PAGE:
Links Daily Devotional


“How to Hit It Long”

Some version of that headline is used to seduce golfers every day. I dare you to find a major golf magazine from the last four years that doesn’t contain at least one tip and two advertisements singing the song of distance. My friend Brad says he’s going to get a new driver that adds 10 yards, a new ball that adds 15 yards, a tee that adds four yards, a counterweight that adds seven yards, and the next time he plays he’ll immediately be 36 yards longer! You too can buy a better game.

Are you tempted? Of course you are. But you may want to heed the warning of Circe to Odysseus: “First you will come to the Sirens who enchant all who come near them. If any one unwarily draws in too close and hears the singing of the Sirens, his wife and children will never welcome him home again, for they sit in a green field and warble him to death with the sweetness of their song.”

That green field was obviously a golf course, and the song was undoubtedly one that spoke convincingly of hitting a golf ball great distances. The warning of Circe goes on to speak of a “great heap of dead men’s bones” with flesh still rotting on them, and she tells Odysseus he can listen if he wants to, but only if he stops up the ears of his fellow sailors and has them lash him securely to the mast of the ship. Now there is an accountability group for you!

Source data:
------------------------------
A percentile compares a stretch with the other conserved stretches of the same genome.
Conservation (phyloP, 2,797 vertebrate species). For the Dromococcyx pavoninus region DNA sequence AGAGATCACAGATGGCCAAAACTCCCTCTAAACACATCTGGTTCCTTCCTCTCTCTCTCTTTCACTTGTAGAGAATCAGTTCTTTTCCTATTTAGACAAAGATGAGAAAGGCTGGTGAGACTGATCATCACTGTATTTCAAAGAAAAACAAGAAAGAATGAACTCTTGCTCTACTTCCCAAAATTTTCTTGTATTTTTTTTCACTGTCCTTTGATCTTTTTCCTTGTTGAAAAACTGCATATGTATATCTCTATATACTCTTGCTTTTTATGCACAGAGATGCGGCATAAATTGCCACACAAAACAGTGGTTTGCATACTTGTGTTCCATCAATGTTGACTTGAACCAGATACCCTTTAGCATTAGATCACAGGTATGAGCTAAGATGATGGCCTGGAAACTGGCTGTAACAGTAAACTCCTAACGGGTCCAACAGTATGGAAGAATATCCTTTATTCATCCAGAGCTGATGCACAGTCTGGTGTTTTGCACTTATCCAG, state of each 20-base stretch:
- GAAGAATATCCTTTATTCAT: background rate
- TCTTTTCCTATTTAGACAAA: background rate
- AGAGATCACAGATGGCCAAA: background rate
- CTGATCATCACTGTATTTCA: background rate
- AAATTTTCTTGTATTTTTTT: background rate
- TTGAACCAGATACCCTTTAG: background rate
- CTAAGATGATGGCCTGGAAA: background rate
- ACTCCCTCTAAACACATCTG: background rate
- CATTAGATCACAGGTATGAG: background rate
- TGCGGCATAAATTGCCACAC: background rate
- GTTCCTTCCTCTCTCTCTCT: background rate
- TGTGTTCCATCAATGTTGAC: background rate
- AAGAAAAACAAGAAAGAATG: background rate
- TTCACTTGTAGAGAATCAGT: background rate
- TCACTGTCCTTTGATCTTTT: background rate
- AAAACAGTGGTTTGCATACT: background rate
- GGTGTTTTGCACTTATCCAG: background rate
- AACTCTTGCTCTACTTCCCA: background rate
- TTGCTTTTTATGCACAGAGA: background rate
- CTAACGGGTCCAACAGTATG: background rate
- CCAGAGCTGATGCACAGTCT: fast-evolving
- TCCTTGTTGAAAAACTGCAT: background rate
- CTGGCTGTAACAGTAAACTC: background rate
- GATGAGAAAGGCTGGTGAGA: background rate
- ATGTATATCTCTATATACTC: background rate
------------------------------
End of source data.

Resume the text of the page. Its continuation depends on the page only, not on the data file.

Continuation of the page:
I suppose the equivalent in life might be money, but it could be fame or power or prestige. The truth is, there are many Sirens along the way, singing sweetly of things we want to need, and we too often find ourselves yielding to their song. If we aren’t careful to stop our own ears, or if we aren’t tied to the mast, the worst may happen. I can name at least three tour pros who lost their jobs because they listened to the Sirens sing of distance, and I can name several businessmen and women who lost small fortunes because they chased large fortunes.

Even in the realm of following Christ, the temptation to want more is ever present. Recall the request, as an example, of James and John to sit on either side of Jesus when he came into his glory. Whether their mother spoke for them (Matthew 20:20) or whether they spoke for themselves (Mark 10:35), it was clearly the brothers who wanted more.

I sometimes wonder when I’ll be happy with the distance I have, using it the best way I can, and stop listening to the Sirens. And at the same time I wonder when I will accept gratefully the gifts I’ve been given and use them the best way I can for God’s glory instead of complaining that I don’t have more. There are days when I get that right, but there are still occasional days when I just want to hit it longer. So tie me to the mast when we pass by the Sirens, and help me instead to remember this song:

Keep your lives free from the love of money and be content with what you have, because God has said, “Never will I leave you; never will I forsake you.” So we say with confidence, “The Lord is my helper; I will not be afraid. What can mere mortals [even those who hit it a long way or have a lot of money] do to me?” (Hebrews 13:5- 6, NIV)

Lewis Greer

March 5, 2013

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